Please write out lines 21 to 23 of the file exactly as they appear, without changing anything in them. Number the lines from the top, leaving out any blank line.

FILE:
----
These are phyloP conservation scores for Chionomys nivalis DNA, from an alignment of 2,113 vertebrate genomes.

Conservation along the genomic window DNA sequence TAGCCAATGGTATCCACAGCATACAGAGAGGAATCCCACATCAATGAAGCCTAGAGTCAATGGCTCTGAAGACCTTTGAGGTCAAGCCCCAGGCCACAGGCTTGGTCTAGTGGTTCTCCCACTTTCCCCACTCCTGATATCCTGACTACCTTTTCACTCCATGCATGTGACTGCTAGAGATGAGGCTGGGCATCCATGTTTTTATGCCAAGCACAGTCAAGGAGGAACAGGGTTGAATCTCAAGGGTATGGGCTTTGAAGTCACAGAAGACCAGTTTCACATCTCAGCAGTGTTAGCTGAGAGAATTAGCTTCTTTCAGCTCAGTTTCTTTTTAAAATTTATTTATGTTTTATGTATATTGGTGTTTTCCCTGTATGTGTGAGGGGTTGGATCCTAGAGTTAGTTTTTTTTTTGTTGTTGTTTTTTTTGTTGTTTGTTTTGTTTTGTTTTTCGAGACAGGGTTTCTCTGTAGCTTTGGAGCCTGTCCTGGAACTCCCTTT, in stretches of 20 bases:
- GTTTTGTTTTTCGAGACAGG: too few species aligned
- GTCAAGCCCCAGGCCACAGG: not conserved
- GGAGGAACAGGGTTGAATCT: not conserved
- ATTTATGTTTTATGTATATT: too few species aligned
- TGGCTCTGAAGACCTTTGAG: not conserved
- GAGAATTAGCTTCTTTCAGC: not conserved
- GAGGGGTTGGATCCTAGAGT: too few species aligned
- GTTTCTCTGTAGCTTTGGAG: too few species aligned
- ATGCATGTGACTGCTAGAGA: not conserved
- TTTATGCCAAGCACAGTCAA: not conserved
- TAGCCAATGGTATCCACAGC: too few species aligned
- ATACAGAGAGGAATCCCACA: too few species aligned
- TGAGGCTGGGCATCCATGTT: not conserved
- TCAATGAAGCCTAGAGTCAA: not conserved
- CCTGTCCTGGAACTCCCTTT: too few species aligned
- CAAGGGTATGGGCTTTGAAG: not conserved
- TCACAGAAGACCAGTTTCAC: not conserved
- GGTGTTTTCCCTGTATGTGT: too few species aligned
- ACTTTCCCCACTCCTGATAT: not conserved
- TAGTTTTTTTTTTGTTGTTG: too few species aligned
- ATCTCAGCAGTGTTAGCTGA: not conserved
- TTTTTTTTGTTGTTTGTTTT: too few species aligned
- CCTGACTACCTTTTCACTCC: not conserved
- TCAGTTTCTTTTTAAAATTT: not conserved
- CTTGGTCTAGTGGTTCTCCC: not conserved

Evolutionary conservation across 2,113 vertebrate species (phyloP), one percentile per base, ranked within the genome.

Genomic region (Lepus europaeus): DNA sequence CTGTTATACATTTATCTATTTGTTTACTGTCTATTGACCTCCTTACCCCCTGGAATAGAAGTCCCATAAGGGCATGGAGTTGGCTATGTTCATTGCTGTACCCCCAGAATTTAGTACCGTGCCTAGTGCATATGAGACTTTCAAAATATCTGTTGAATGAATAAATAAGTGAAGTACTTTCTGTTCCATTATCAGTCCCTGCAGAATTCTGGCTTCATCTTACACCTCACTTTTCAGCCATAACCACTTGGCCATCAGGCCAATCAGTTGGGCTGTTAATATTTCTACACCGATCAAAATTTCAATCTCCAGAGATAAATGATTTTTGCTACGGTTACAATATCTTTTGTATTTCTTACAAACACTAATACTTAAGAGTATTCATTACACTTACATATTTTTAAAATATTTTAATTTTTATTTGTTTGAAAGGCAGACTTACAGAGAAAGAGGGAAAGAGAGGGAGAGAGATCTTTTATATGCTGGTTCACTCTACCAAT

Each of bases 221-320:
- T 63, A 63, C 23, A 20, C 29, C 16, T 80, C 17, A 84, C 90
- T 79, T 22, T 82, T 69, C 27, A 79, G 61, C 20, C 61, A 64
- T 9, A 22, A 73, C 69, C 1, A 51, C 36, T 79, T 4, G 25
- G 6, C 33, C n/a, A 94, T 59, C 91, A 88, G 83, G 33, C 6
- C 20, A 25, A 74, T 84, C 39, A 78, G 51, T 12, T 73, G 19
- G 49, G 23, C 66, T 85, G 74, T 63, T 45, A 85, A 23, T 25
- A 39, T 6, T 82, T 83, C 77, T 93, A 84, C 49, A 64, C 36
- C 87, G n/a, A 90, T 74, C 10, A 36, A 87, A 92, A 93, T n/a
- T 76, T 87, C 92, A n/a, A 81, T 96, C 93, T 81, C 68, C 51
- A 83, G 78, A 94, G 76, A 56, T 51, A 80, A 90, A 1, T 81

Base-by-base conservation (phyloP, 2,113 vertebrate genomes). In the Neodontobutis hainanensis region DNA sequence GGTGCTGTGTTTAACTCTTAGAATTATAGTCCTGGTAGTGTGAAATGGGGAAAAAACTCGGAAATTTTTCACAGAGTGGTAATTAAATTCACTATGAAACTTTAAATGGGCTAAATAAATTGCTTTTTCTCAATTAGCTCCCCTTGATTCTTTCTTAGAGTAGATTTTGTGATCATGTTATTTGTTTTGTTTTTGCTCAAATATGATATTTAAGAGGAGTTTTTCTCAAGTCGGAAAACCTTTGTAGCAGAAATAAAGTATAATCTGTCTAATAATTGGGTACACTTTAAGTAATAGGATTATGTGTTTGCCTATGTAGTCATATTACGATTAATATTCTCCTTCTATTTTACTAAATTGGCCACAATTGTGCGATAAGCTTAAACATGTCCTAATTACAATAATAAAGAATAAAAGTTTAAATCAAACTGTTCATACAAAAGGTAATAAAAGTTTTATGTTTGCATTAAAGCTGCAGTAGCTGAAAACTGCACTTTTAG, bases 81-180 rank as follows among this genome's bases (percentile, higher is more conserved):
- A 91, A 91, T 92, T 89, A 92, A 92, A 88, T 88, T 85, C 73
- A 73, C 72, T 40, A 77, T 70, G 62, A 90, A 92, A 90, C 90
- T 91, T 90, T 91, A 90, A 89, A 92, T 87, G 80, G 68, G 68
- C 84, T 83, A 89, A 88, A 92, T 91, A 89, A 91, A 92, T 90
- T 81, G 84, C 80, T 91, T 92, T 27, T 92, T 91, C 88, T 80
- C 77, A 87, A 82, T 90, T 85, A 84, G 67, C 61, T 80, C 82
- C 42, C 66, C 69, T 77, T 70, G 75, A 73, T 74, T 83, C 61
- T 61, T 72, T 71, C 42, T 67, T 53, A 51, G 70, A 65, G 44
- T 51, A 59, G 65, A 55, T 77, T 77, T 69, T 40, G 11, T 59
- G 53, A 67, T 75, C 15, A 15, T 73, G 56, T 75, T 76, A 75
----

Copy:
- ACTTTCCCCACTCCTGATAT: not conserved
- TAGTTTTTTTTTTGTTGTTG: too few species aligned
- ATCTCAGCAGTGTTAGCTGA: not conserved